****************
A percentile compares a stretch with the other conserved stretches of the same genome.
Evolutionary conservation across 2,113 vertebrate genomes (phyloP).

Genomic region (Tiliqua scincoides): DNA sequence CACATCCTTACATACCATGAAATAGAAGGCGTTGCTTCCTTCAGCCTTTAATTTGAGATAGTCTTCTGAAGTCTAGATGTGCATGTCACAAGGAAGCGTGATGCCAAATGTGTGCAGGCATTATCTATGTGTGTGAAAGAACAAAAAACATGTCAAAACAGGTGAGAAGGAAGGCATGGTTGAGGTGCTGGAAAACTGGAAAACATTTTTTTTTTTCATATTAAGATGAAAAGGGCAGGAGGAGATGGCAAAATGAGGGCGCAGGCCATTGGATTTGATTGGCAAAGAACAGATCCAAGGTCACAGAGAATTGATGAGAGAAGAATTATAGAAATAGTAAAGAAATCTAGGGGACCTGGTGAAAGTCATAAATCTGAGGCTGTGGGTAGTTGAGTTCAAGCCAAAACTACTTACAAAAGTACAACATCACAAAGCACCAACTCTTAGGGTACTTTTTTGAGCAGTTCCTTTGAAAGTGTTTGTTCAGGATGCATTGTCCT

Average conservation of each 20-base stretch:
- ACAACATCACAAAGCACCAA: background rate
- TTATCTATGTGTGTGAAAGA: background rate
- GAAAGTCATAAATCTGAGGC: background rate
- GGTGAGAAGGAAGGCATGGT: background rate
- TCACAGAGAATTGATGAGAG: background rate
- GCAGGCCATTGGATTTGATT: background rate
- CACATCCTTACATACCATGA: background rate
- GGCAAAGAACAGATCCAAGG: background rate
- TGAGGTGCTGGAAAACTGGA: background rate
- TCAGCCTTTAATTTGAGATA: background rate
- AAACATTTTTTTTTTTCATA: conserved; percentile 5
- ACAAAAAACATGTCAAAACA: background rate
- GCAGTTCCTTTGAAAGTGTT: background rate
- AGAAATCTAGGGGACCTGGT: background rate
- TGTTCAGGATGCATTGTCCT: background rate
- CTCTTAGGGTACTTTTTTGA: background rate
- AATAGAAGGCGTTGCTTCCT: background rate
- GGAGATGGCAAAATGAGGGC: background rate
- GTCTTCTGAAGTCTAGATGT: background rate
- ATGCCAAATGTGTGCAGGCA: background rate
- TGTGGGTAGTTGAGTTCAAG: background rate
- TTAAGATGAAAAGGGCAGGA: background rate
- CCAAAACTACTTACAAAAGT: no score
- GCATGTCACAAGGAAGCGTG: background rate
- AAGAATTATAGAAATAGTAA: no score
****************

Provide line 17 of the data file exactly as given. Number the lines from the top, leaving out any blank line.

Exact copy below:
- GCAGTTCCTTTGAAAGTGTT: background rate